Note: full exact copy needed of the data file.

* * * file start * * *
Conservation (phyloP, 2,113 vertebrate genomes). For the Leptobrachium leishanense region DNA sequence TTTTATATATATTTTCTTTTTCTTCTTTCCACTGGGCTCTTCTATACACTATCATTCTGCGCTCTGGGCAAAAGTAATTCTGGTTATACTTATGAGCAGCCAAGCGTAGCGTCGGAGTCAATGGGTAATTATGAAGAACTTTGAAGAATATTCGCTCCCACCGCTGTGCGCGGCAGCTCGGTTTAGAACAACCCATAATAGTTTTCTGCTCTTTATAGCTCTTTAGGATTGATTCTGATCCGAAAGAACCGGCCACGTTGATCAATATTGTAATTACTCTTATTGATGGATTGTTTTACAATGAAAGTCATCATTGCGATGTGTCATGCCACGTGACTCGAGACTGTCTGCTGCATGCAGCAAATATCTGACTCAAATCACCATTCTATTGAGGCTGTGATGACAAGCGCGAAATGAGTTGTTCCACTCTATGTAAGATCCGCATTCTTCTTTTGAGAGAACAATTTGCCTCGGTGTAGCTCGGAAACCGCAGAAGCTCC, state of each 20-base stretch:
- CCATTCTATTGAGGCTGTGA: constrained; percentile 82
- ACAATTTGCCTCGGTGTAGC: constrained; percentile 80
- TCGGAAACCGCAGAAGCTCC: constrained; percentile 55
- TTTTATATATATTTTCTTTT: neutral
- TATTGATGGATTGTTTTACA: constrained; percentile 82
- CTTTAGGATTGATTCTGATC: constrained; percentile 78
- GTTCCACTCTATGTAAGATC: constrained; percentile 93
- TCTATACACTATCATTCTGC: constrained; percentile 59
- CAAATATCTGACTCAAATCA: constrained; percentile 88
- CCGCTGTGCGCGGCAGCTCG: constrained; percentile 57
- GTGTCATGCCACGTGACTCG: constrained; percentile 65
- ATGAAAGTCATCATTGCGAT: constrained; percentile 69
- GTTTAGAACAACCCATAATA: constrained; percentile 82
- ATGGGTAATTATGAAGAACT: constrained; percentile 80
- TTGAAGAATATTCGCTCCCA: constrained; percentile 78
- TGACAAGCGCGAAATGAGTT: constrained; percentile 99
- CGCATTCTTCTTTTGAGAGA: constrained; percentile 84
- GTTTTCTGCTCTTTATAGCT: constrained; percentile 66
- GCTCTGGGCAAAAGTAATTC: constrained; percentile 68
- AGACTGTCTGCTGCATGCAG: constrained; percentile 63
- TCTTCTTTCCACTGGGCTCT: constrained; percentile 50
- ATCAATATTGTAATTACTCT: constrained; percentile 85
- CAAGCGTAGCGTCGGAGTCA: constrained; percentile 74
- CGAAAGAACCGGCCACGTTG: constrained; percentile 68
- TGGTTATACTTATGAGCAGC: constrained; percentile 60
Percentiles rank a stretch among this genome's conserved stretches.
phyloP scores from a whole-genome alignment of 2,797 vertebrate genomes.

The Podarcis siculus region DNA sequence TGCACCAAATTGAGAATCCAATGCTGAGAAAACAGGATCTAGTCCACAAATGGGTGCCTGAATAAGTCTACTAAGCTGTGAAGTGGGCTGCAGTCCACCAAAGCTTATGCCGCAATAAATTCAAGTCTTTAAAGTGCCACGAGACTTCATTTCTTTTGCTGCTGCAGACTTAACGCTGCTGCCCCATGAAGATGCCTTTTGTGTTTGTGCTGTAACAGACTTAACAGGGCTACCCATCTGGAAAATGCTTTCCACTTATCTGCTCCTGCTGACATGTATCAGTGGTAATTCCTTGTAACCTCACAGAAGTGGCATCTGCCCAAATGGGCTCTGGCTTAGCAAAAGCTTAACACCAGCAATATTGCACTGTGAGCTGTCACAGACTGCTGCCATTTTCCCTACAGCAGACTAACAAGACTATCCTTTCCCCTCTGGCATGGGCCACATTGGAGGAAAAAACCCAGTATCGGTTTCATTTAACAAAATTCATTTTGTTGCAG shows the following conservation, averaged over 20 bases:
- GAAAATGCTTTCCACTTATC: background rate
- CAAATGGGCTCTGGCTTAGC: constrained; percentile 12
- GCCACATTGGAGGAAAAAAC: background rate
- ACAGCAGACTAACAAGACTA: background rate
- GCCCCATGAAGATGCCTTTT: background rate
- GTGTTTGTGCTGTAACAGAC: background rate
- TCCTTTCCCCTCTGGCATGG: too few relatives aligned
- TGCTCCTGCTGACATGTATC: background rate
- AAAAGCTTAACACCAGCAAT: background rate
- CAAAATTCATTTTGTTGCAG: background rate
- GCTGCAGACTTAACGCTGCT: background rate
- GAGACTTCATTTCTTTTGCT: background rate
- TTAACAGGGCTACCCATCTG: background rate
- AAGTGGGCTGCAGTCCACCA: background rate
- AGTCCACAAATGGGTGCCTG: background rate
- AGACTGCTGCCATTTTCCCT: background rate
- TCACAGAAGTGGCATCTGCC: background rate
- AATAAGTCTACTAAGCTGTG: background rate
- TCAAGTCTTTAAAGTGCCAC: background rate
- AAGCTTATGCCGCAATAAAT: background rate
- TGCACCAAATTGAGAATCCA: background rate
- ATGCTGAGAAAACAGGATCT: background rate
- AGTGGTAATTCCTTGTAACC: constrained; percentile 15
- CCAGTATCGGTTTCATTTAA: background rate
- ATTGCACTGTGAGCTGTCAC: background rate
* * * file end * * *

Conservation (phyloP, 2,113 vertebrate genomes). For the Leptobrachium leishanense region DNA sequence TTTTATATATATTTTCTTTTTCTTCTTTCCACTGGGCTCTTCTATACACTATCATTCTGCGCTCTGGGCAAAAGTAATTCTGGTTATACTTATGAGCAGCCAAGCGTAGCGTCGGAGTCAATGGGTAATTATGAAGAACTTTGAAGAATATTCGCTCCCACCGCTGTGCGCGGCAGCTCGGTTTAGAACAACCCATAATAGTTTTCTGCTCTTTATAGCTCTTTAGGATTGATTCTGATCCGAAAGAACCGGCCACGTTGATCAATATTGTAATTACTCTTATTGATGGATTGTTTTACAATGAAAGTCATCATTGCGATGTGTCATGCCACGTGACTCGAGACTGTCTGCTGCATGCAGCAAATATCTGACTCAAATCACCATTCTATTGAGGCTGTGATGACAAGCGCGAAATGAGTTGTTCCACTCTATGTAAGATCCGCATTCTTCTTTTGAGAGAACAATTTGCCTCGGTGTAGCTCGGAAACCGCAGAAGCTCC, state of each 20-base stretch:
- CCATTCTATTGAGGCTGTGA: constrained; percentile 82
- ACAATTTGCCTCGGTGTAGC: constrained; percentile 80
- TCGGAAACCGCAGAAGCTCC: constrained; percentile 55
- TTTTATATATATTTTCTTTT: neutral
- TATTGATGGATTGTTTTACA: constrained; percentile 82
- CTTTAGGATTGATTCTGATC: constrained; percentile 78
- GTTCCACTCTATGTAAGATC: constrained; percentile 93
- TCTATACACTATCATTCTGC: constrained; percentile 59
- CAAATATCTGACTCAAATCA: constrained; percentile 88
- CCGCTGTGCGCGGCAGCTCG: constrained; percentile 57
- GTGTCATGCCACGTGACTCG: constrained; percentile 65
- ATGAAAGTCATCATTGCGAT: constrained; percentile 69
- GTTTAGAACAACCCATAATA: constrained; percentile 82
- ATGGGTAATTATGAAGAACT: constrained; percentile 80
- TTGAAGAATATTCGCTCCCA: constrained; percentile 78
- TGACAAGCGCGAAATGAGTT: constrained; percentile 99
- CGCATTCTTCTTTTGAGAGA: constrained; percentile 84
- GTTTTCTGCTCTTTATAGCT: constrained; percentile 66
- GCTCTGGGCAAAAGTAATTC: constrained; percentile 68
- AGACTGTCTGCTGCATGCAG: constrained; percentile 63
- TCTTCTTTCCACTGGGCTCT: constrained; percentile 50
- ATCAATATTGTAATTACTCT: constrained; percentile 85
- CAAGCGTAGCGTCGGAGTCA: constrained; percentile 74
- CGAAAGAACCGGCCACGTTG: constrained; percentile 68
- TGGTTATACTTATGAGCAGC: constrained; percentile 60
Percentiles rank a stretch among this genome's conserved stretches.
phyloP scores from a whole-genome alignment of 2,797 vertebrate genomes.

The Podarcis siculus region DNA sequence TGCACCAAATTGAGAATCCAATGCTGAGAAAACAGGATCTAGTCCACAAATGGGTGCCTGAATAAGTCTACTAAGCTGTGAAGTGGGCTGCAGTCCACCAAAGCTTATGCCGCAATAAATTCAAGTCTTTAAAGTGCCACGAGACTTCATTTCTTTTGCTGCTGCAGACTTAACGCTGCTGCCCCATGAAGATGCCTTTTGTGTTTGTGCTGTAACAGACTTAACAGGGCTACCCATCTGGAAAATGCTTTCCACTTATCTGCTCCTGCTGACATGTATCAGTGGTAATTCCTTGTAACCTCACAGAAGTGGCATCTGCCCAAATGGGCTCTGGCTTAGCAAAAGCTTAACACCAGCAATATTGCACTGTGAGCTGTCACAGACTGCTGCCATTTTCCCTACAGCAGACTAACAAGACTATCCTTTCCCCTCTGGCATGGGCCACATTGGAGGAAAAAACCCAGTATCGGTTTCATTTAACAAAATTCATTTTGTTGCAG shows the following conservation, averaged over 20 bases:
- GAAAATGCTTTCCACTTATC: background rate
- CAAATGGGCTCTGGCTTAGC: constrained; percentile 12
- GCCACATTGGAGGAAAAAAC: background rate
- ACAGCAGACTAACAAGACTA: background rate
- GCCCCATGAAGATGCCTTTT: background rate
- GTGTTTGTGCTGTAACAGAC: background rate
- TCCTTTCCCCTCTGGCATGG: too few relatives aligned
- TGCTCCTGCTGACATGTATC: background rate
- AAAAGCTTAACACCAGCAAT: background rate
- CAAAATTCATTTTGTTGCAG: background rate
- GCTGCAGACTTAACGCTGCT: background rate
- GAGACTTCATTTCTTTTGCT: background rate
- TTAACAGGGCTACCCATCTG: background rate
- AAGTGGGCTGCAGTCCACCA: background rate
- AGTCCACAAATGGGTGCCTG: background rate
- AGACTGCTGCCATTTTCCCT: background rate
- TCACAGAAGTGGCATCTGCC: background rate
- AATAAGTCTACTAAGCTGTG: background rate
- TCAAGTCTTTAAAGTGCCAC: background rate
- AAGCTTATGCCGCAATAAAT: background rate
- TGCACCAAATTGAGAATCCA: background rate
- ATGCTGAGAAAACAGGATCT: background rate
- AGTGGTAATTCCTTGTAACC: constrained; percentile 15
- CCAGTATCGGTTTCATTTAA: background rate
- ATTGCACTGTGAGCTGTCAC: background rate